Conservation

Smallmouth Bass Study on the St. Joe River

Our friends at the SJRVFF have contributed to a IDNR study of smallmouth bass in the St. Joe River. If  you fish this river and catch a Smallie look for a tag, you could win prizes for calling in the tag information. Check this page for more details.

River Project

LECTU
May 14, 2013

Attention Little Elkhart Chapter Members and Friends of:

The Little Elkhart Chapter of Trout Unlimited is embarking on a an aggressive stream habitat restoration project in conjunction with River Tenders Inc. and the Middlebury Park Department at Riverbend Park in Middlebury. The project includes placement of multiple “Lunker Structures” for trout habitat and rock and stone for bank stabilization.

A Lunker Structure is a wooden pallet made out of white oak. These boxes are 6 to 8 feet in length 4 feet wide and 10 inches deep. Each structure weighs several hundred pounds. The structure is placed on the bottom to emulate an undercut bank. The structure is then anchored with rebar and covered with rock and stone.

The project has cleared all phases of permitting; all materials have been stockpiled and are ready to go. Our role in this project is providing the manpower to assist in the restoration construction. Once this project has been completed it is our hope that this restoration will serve as a showcase example of what can be done to stabilize stream banks in a trout friendly manner.

This notice serves as an invitation and a call out for your assistance. We need volunteers to make this project a success. We have duties for everyone, whether you are a young body builder capable of lifting heavy stones or feeble and elderly delivering water bottles to the laborers we can use your help.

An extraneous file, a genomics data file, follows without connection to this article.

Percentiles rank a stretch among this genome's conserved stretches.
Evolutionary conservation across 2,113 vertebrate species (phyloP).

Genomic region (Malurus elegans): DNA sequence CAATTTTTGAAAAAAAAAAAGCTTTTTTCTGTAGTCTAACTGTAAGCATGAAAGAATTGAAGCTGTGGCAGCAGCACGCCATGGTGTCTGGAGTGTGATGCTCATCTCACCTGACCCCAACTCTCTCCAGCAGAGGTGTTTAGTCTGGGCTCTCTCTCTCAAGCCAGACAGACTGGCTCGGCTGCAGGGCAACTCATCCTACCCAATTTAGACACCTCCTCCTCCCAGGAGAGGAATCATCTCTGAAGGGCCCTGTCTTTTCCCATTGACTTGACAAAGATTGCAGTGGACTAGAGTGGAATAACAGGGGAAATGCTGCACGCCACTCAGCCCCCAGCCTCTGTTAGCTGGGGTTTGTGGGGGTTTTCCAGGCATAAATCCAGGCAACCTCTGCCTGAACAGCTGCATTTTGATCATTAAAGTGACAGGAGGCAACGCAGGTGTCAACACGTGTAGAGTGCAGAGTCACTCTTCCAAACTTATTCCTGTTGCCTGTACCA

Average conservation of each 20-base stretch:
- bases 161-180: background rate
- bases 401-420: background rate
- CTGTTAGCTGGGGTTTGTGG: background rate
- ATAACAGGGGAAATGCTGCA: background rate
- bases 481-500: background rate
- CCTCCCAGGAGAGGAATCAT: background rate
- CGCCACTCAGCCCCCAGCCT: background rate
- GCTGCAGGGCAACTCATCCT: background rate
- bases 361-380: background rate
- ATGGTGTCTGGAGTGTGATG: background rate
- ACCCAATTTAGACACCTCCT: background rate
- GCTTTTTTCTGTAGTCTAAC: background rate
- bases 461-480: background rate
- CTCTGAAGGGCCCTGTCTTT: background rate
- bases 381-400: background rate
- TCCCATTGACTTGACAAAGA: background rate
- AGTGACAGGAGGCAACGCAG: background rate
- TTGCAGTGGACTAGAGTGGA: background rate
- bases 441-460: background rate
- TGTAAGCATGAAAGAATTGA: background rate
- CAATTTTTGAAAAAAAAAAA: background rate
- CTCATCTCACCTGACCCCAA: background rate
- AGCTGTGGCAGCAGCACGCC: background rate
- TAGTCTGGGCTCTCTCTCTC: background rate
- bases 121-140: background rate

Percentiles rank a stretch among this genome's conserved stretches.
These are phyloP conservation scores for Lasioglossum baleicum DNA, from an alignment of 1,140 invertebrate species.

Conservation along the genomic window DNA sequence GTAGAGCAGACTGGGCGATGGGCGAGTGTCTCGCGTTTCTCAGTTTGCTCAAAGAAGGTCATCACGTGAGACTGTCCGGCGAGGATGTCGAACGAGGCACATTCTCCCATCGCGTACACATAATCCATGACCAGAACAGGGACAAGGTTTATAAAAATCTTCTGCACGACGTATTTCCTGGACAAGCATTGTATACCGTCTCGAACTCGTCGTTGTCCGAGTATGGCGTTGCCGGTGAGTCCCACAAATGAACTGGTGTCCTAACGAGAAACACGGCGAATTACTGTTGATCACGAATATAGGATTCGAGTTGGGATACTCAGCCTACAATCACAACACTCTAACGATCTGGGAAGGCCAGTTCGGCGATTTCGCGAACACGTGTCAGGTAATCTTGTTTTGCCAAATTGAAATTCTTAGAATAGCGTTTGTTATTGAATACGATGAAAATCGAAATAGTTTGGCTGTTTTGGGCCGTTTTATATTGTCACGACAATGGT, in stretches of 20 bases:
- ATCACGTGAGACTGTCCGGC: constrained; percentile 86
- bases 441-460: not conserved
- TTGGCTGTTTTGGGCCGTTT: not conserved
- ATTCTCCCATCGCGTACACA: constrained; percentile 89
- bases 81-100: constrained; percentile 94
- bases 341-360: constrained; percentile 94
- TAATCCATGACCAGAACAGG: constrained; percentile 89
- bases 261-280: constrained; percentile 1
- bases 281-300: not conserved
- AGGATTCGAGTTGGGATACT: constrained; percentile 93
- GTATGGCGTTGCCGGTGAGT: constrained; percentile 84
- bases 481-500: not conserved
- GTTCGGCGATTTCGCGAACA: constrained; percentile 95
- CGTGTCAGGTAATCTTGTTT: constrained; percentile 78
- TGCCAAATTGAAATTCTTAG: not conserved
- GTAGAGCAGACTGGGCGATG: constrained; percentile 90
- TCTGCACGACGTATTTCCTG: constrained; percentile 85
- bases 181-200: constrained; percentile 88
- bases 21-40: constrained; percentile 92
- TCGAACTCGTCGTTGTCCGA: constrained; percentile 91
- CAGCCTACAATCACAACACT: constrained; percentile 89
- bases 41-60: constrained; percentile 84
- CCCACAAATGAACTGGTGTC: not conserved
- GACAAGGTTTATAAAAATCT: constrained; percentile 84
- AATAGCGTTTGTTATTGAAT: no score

The project is scheduled for June 1, 8 and 9. We plan to get started at around 8:30 to 9:00 am and end in the afternoon. We will be meeting at Riverbend Park, 511 E. Warren St. Middlebury, IN. You, of course being a volunteer, are at liberty to come and go as required. Any assistance you can provide would be appreciated, even if it is only part of one day. A lunch will be provided in the early afternoon. All you need to bring is an old pair of work waders and some gloves that are suited for working wet. All other tools and equipment will be provided.

This type of river work is an enjoyable experience. The camaraderie built working alongside other folks with like minded results is truly a reward. The creation of trout habitat will pay dividends long into the future not only for us but for those who follow in our footsteps.

You are free to invite (recruit) guests to come along and help. If you have some strong young bucks that are willing to help, we could use them. Bring a buddy, a neighbor, or an entire football squad because this is going to be quite an undertaking.

Questions or concerns pertaining to the project should be directed to Mike Beachy, cell phone (574)596-4929 or e-mail beach@bnin.net.

I thank you in advance-

Mike Beachy
LECTU President

Little Elkhart Chapter Trout Unlimited
17585 Ireland Road
South Bend, IN 46614

Stream Cleanup – Saturday September 15

Saturday will be our last work session on the Little Elkhart River for this year. We will be attempting to rearrange a cogged section of the river where multiple trees have fallen over the past several years. The plan is to cut the dead falls into logs that will then be placed and secured in a trout friendly manner. Permission from the property owner has been secured but we need as much help as possible to accomplish the desired work. If you are available Saturday morning and would like to play in the water a couple hours, we could use your assistance. Meet at River Bend Park in Middlebury at 8:00 am Saturday and we will head to the work site from there. Bring work gloves, and wear old waders. Poison ivy abounds at this location as do mosquitoes so be prepared. We will be working in the river. Bring your waders, water, gloves, garden rake, bug spray and long sleeves. Bring friends.

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Stream Cleanup – 8:00am Riverbend Park (Map)

June 16 Stream Clean Up